ORIENTAL-STYLE SESAME SLAW

I love cole slaw, but prefer a dressing without mayonnaise. Something fresh, light, and bright. This version couples orange juice with sesame oil. I add just a little squirt of lemon juice at the very end because I crave that extra acidity. Some might try to convince me that incorporating the lemon juice in the dressing would do the same job, but I beg to differ. In fact, when I ate the leftovers, I did a little lemon juice encore, and loved it even more.

ORIENTAL-STYLE SESAME SLAW
(adapted from several sources)

for the dressing:
¼ cup soy sauce
¼ cup fresh orange juice
2 tablespoons extra-virgin olive oil
1 tablespoon toasted sesame oil
2 teaspoons minced fresh ginger
1 teaspoon salt
1/2 teaspoon black pepper
1/2 to 1 teaspoon Sriracha sauce

for the salad:
3 cups shredded napa cabbage
2 cups shredded green cabbage
1 cup shredded red cabbage
1 cup shredded carrots
fresh cilantro leaves, amount to taste
black sesame seeds to serve
fresh lemon juice to serve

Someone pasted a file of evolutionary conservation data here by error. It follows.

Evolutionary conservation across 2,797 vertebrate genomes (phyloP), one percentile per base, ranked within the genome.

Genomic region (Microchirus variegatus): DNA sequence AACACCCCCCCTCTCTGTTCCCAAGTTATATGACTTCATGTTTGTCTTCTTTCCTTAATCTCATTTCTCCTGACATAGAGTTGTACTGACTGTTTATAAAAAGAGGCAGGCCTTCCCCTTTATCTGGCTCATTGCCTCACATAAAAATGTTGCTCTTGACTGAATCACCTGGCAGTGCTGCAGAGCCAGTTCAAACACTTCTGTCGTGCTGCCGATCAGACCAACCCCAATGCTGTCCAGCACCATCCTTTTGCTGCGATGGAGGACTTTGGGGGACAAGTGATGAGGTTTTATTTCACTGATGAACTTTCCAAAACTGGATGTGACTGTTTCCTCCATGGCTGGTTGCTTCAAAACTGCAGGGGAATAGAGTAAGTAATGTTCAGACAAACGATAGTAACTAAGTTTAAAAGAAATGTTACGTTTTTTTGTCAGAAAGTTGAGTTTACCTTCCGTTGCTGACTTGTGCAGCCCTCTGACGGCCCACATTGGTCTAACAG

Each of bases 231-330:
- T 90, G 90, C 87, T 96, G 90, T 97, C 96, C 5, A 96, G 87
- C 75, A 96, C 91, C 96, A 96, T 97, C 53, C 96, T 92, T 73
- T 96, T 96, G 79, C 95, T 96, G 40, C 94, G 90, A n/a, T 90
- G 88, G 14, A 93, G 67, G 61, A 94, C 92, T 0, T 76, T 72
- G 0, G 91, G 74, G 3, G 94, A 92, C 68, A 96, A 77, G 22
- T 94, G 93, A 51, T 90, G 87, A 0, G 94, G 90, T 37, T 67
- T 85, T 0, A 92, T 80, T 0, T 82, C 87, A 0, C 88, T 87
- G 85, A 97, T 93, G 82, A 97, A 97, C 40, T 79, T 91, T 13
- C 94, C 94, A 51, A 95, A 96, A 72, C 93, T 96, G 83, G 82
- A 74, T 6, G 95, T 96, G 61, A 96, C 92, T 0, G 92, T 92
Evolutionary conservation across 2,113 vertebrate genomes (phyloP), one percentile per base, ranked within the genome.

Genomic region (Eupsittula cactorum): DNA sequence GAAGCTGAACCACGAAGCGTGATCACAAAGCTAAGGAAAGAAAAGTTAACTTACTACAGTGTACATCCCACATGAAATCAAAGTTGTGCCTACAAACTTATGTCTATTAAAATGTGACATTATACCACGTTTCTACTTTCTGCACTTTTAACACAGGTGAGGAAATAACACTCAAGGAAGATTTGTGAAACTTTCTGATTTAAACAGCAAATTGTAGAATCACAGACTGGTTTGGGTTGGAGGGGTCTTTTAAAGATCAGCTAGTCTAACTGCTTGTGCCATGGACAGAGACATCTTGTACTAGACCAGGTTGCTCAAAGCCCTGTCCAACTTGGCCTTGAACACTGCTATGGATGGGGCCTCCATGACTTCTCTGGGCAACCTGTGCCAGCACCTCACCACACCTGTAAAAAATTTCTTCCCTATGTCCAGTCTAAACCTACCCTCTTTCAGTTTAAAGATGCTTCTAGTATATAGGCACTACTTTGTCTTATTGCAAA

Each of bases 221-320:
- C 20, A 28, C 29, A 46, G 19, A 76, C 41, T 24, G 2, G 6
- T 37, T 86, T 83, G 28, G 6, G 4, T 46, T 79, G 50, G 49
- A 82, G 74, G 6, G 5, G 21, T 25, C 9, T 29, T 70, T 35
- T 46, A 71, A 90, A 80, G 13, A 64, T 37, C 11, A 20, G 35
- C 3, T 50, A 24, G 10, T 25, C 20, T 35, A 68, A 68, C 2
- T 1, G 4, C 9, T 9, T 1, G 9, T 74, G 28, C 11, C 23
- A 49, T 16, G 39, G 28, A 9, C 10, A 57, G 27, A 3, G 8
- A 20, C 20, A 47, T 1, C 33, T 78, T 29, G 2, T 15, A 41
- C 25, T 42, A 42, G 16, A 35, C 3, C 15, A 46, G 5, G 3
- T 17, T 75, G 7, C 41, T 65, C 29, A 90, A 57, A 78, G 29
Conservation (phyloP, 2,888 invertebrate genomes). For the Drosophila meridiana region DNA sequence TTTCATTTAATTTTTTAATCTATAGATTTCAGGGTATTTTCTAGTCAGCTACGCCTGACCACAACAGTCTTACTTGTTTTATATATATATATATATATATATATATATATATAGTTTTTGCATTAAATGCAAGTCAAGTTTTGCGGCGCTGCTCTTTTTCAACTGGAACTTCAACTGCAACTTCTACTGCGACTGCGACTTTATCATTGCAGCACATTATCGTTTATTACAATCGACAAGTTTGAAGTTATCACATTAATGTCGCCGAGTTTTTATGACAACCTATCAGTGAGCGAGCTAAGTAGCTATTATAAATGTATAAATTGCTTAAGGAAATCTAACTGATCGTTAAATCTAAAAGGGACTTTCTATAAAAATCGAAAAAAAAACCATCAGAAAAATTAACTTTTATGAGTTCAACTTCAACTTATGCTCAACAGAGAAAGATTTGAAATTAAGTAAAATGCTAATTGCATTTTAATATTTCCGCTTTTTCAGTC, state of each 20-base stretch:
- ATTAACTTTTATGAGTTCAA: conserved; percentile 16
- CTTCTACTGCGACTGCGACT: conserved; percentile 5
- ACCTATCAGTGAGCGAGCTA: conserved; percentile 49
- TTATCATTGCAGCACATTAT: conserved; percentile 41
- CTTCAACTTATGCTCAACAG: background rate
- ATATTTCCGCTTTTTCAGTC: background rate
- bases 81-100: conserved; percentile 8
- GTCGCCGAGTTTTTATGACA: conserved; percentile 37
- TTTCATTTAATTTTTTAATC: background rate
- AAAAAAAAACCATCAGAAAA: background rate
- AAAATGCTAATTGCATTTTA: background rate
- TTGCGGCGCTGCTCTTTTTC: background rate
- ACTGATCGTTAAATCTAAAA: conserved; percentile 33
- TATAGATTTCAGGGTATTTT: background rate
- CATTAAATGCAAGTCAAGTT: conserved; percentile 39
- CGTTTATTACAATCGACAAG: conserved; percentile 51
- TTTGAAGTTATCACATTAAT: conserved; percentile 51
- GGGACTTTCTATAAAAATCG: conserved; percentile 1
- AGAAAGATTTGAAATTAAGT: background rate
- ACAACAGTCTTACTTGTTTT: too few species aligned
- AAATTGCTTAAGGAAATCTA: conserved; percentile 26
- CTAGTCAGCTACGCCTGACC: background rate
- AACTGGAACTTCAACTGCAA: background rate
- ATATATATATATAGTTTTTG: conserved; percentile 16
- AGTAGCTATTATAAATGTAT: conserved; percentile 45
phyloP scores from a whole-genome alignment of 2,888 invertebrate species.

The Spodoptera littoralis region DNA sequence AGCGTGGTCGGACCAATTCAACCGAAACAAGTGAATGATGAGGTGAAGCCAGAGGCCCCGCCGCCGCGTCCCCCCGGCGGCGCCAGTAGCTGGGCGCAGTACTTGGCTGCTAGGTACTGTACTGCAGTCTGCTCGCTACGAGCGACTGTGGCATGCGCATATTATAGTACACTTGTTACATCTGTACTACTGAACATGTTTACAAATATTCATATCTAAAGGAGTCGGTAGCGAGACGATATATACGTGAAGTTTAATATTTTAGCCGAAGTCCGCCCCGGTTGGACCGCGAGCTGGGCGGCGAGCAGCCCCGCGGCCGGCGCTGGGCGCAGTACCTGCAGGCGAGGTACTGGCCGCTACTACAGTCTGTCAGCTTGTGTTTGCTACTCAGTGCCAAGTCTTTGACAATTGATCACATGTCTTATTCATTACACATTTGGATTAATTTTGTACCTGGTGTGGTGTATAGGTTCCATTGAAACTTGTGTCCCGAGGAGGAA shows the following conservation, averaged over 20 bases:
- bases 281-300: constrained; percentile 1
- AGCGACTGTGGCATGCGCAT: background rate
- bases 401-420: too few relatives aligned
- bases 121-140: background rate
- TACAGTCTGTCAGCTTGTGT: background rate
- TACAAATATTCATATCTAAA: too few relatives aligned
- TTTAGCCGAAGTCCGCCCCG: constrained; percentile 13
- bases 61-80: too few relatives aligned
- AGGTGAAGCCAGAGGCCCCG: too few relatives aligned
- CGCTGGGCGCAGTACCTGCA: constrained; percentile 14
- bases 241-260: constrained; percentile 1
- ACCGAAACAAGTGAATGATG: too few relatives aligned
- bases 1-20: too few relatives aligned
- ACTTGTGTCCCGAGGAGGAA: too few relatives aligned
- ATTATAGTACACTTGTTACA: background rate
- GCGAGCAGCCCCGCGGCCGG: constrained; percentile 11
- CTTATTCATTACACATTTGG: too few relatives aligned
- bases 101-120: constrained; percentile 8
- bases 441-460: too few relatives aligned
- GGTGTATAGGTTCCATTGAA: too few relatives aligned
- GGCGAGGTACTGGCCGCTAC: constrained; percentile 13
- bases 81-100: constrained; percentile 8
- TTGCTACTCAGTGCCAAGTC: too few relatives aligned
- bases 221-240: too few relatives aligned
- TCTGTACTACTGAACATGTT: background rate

Start by making the dressing. Combine all ingredients in a measuring cup or flask with a lid, and whisk or shake to emulsify. Reserve.

In a large serving bowl, add all ingredients for the salad except the black sesame seeds, combine tossing gently, then pour the dressing on top. Toss again and leave in the fridge for 30 minutes before serving. Sprinkle with black sesame seeds, add lemon juice, adjust seasoning if needed, and serve.

ENJOY!

to print the recipe, click here

Comments: f you like cole slaw but mayonnaise is not your thing, this will for sure please you. It gets even better next day, as all components are so sturdy. I made it twice already, the second time I added fresh orange zest together with the black sesame seeds before serving and that was a nice extra touch of flavor. Avocado goes quite well with it, keep that in mind. Not much else is needed to make this a complete meal. We enjoyed ours with a rotisserie chicken, so that was a super easy dinner to put together. The recipe can be easily adapted to a Whole30 system, if you don’t use soy sauce, and replace it with coconut aminos.

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GRILLED ROMAINE LETTUCE WITH TAHINI DRESSING AND CHICKPEAS

Another food trend I kind of twisted my nose at… grilled lettuce. How wrong can a person be? Very. I am here to gently invite you to the bright side. Don’t eye-roll, just trust me. It is absolutely delicious! You can do it on the outside grill or in the comfort of your kitchen using a non-stick grill pan, which is what I did. I don’t remember the husband getting so excited about a salad, but he gave this one two very enthusiastic thumbs up and insisted it must become part of our regular rotation. I am more than happy to “make it so.”